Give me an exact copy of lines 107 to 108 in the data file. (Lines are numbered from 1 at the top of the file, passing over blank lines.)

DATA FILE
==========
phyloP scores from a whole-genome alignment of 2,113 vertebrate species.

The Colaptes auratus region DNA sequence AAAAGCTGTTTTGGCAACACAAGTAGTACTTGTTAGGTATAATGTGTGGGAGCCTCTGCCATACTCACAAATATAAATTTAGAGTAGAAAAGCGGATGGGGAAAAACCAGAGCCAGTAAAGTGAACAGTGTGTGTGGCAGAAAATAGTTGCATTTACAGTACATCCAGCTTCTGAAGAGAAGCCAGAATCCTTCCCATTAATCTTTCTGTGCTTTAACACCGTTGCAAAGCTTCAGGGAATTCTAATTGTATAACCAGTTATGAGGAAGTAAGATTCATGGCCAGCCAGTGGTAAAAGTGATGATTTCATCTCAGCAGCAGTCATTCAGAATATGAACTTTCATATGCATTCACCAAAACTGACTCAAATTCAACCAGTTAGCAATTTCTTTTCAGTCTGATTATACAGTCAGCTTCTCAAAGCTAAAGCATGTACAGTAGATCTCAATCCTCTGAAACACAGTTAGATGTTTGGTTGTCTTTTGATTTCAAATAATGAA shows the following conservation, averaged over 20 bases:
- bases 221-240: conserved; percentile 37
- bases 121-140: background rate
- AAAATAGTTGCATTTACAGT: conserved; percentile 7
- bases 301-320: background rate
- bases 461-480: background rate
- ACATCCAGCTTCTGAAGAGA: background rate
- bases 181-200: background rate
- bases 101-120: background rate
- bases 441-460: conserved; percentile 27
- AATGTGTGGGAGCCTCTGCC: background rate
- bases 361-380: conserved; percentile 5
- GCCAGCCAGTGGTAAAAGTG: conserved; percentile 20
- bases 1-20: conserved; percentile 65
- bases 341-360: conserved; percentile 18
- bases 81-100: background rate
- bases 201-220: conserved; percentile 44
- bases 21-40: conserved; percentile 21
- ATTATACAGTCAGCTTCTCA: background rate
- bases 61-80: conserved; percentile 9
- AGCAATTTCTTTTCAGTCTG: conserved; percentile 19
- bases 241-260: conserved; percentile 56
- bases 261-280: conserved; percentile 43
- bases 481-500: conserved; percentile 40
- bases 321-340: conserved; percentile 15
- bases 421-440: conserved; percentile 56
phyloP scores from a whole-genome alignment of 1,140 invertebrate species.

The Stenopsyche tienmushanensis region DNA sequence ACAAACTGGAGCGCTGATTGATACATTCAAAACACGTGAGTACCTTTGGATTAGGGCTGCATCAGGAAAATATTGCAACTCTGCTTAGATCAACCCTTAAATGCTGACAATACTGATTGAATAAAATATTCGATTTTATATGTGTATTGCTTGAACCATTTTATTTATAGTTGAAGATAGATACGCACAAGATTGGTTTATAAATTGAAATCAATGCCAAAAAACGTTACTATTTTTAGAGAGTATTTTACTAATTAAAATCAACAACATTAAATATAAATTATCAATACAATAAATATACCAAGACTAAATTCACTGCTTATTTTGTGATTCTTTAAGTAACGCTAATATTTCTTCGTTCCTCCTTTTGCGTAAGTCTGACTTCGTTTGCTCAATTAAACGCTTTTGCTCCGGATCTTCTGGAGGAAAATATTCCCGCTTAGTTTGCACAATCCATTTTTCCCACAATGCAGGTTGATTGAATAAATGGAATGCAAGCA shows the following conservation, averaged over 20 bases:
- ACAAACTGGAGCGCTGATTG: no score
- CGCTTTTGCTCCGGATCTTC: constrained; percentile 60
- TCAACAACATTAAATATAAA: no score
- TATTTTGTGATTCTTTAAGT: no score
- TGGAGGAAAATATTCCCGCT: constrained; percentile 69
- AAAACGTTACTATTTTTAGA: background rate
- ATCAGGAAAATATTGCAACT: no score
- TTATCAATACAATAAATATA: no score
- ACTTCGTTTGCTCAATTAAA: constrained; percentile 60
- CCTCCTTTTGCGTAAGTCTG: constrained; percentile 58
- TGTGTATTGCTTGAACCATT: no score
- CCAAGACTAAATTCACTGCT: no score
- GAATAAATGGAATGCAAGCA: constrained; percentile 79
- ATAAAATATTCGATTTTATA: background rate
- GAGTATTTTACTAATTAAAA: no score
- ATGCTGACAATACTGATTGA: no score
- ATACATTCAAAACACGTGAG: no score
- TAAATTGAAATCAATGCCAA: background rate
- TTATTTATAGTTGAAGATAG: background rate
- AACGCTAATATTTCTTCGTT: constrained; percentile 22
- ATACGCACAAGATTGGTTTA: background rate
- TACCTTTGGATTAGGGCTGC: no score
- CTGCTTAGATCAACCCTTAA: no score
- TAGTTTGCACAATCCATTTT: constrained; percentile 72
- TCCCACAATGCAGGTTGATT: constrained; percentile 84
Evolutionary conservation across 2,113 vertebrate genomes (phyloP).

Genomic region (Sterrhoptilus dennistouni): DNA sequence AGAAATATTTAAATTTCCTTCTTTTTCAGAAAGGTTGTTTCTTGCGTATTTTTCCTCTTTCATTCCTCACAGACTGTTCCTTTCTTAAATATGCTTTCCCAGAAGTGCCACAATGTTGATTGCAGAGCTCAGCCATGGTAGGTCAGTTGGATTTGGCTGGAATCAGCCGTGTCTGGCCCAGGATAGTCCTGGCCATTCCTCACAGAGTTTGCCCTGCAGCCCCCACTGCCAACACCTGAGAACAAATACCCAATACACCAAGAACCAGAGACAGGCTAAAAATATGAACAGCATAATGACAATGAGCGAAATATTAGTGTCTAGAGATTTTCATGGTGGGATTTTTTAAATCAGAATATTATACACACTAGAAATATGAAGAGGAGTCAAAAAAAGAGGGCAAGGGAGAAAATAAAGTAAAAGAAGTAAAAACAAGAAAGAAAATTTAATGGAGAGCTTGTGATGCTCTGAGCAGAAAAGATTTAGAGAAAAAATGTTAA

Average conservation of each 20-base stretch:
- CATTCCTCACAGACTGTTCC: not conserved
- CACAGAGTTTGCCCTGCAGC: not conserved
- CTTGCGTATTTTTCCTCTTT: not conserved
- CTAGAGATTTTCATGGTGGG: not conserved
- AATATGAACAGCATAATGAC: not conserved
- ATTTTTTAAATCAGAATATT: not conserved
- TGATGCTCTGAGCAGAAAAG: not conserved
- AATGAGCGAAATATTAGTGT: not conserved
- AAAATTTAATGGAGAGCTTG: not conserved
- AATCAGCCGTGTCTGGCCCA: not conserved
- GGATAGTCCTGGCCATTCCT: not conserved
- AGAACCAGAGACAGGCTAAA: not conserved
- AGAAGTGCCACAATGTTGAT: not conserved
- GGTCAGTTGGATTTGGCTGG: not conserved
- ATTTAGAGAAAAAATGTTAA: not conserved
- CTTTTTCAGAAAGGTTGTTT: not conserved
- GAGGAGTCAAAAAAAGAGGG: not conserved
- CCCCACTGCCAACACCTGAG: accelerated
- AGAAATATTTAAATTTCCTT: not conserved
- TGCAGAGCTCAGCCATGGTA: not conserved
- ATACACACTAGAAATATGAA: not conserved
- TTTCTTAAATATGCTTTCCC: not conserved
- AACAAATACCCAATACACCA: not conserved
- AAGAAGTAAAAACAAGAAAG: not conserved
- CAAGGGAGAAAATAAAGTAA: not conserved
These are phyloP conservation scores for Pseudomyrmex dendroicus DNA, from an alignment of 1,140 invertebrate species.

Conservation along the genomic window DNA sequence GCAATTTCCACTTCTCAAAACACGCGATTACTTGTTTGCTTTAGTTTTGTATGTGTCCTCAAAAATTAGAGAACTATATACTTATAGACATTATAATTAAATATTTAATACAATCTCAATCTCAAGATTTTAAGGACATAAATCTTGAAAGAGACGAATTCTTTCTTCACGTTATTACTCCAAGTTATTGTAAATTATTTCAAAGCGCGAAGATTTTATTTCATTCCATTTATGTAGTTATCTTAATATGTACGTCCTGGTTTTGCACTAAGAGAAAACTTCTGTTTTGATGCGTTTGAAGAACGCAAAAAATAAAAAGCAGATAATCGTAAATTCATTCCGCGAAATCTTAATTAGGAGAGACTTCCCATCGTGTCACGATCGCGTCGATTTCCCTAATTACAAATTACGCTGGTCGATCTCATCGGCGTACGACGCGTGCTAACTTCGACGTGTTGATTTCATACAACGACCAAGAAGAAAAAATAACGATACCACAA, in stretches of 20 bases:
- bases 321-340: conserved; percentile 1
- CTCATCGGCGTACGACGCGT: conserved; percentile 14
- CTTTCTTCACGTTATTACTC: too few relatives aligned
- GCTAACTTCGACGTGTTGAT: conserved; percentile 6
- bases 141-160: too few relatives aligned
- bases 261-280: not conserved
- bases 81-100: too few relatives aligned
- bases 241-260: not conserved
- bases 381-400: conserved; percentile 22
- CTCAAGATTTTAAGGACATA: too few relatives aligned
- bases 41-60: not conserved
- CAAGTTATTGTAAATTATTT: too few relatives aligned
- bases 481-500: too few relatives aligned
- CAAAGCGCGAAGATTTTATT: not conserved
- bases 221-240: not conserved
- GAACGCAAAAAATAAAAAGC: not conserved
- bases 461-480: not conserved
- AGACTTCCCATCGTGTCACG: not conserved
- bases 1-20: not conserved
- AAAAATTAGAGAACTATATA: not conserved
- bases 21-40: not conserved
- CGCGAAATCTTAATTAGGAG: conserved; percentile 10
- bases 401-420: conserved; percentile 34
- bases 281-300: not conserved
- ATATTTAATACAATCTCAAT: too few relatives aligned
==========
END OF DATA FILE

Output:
- bases 401-420: conserved; percentile 34
- bases 281-300: not conserved